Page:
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Maternal inheritance in cyclic vomiting syndrome with neuromuscular disease

Authors

  • Richard G. Boles,

    Corresponding author
    1. Division of Medical Genetics, Childrens Hospital Los Angeles, Los Angeles, California
    2. Department of Pediatrics, University of Southern California School of Medicine, Los Angeles, California
    • Medical Genetics Box 90, Childrens Hospital Los Angeles, 4650 Sunset Blvd., Los Angeles, CA 90027.
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  • Kathleen Adams,

    1. Cyclic Vomiting Syndrome Association, USA/Canada
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    • The author Kathleen Adams is the President.

  • Masamichi Ito,

    1. Division of Medical Genetics, Childrens Hospital Los Angeles, Los Angeles, California
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  • B.U.K. Li

    1. Division of Gastroenterology, Hepatology, and Nutrition, Children's Memorial Hospital, Chicago, Illinois
    2. Department of Pediatrics, Northwestern University, Chicago, Illinois
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Abstract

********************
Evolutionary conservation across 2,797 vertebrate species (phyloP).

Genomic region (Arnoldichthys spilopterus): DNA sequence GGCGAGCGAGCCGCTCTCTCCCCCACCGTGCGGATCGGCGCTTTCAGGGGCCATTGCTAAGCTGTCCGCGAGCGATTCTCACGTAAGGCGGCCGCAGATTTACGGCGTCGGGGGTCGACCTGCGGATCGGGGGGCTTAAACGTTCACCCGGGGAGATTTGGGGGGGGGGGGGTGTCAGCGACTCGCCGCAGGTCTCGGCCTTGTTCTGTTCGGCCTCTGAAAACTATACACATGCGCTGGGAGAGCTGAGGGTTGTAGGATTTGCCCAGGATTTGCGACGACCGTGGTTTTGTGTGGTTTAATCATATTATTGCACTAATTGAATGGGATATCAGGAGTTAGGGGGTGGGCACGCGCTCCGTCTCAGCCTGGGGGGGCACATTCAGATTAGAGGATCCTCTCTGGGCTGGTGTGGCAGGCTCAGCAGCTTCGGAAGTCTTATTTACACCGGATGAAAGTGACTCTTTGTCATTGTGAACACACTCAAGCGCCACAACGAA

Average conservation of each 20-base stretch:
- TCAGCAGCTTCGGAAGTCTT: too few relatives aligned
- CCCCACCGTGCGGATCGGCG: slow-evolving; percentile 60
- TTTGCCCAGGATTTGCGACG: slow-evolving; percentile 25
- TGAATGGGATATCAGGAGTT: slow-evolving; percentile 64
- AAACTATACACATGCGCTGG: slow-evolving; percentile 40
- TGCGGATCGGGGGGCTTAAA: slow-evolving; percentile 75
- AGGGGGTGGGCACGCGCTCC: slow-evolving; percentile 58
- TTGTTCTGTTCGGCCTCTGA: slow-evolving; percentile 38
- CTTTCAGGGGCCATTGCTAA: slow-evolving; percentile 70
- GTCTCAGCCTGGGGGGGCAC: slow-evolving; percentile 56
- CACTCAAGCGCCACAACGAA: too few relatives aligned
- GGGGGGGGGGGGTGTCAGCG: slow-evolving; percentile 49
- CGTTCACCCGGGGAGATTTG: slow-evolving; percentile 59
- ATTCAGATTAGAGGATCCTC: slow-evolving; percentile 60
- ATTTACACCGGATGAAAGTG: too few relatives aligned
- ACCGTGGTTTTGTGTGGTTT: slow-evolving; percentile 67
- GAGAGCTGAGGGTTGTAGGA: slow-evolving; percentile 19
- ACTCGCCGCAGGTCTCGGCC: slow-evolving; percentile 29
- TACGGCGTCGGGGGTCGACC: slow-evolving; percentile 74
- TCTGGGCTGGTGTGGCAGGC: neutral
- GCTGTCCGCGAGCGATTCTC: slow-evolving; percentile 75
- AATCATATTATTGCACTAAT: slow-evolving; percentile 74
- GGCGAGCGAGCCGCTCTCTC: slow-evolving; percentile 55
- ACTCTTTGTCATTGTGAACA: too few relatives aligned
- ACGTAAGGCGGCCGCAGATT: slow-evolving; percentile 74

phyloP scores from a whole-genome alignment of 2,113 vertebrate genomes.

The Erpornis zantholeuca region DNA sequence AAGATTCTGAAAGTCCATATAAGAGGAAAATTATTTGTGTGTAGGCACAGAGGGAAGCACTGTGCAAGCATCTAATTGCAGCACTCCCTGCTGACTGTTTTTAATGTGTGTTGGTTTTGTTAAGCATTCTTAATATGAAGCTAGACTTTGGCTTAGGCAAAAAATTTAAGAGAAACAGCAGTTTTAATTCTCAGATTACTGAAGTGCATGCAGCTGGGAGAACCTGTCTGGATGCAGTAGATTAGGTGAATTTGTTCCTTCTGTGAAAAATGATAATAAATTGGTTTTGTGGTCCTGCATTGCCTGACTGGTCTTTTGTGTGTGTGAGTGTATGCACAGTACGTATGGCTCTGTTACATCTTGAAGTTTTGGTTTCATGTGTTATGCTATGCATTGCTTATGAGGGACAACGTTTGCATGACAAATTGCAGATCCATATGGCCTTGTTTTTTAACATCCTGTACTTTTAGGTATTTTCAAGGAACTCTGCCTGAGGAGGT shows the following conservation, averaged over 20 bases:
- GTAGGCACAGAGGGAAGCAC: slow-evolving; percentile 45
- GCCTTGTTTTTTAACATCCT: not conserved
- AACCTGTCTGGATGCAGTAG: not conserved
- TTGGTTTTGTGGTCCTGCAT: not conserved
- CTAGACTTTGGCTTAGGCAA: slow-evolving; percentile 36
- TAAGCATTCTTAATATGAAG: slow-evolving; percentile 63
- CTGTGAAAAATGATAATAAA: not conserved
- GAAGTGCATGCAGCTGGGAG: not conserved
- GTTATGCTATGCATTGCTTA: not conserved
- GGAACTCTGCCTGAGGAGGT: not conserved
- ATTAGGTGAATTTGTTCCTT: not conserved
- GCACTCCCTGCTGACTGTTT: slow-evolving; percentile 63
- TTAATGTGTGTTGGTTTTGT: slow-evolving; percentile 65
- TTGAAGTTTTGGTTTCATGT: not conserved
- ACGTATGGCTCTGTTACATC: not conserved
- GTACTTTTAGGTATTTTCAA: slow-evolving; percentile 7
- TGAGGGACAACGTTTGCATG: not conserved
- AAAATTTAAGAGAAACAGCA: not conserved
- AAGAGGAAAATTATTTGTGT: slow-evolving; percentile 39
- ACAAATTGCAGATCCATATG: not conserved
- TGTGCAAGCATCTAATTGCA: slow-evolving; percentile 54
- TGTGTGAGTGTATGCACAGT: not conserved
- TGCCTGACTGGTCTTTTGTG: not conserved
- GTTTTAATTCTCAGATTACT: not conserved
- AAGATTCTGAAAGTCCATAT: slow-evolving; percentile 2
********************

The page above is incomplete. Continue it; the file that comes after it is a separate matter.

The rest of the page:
Cyclic vomiting syndrome (CVS), characterized by severe discrete episodes of nausea, vomiting, and lethargy, is a predominately childhood condition associated with migraine and dysautonomic features. Disease-associated mitochondrial DNA (mtDNA) sequence variants are suggested by a strong maternal bias in the inheritance of migraine, and the recent findings of mtDNA variants in a few children with CVS and additional neuromuscular disease manifestations (“CVS+”). A clinical interview using a questionnaire was administered (generally) to one parent of 62 children with CVS+. Non-senile disease manifestations, including migraine, myopathy, seizures, and dysautonomia-like symptoms, were far more common in matrilineal versus non-matrilineal relatives, including being present in 75% of the mothers versus in only 11% of the fathers (P < 0.001). Overall, maternal inheritance is suggested in 86% of the families (in 65% strongly so). Disease manifestations in subjects and their affected matrilineal relatives are predominately intermittent and consistent with dysautonomia, including increased vital sign fluctuations. Body fluid metabolites and muscle biopsy findings are consistent with mitochondrial dysfunction in most cases tested. We conclude that mtDNA sequence variants are at least risk factors in the development of disease in most children at this “severe” end of the CVS spectrum, likely involving a maternally inherited propensity towards dysautonomia. © 2003 Wiley-Liss, Inc.

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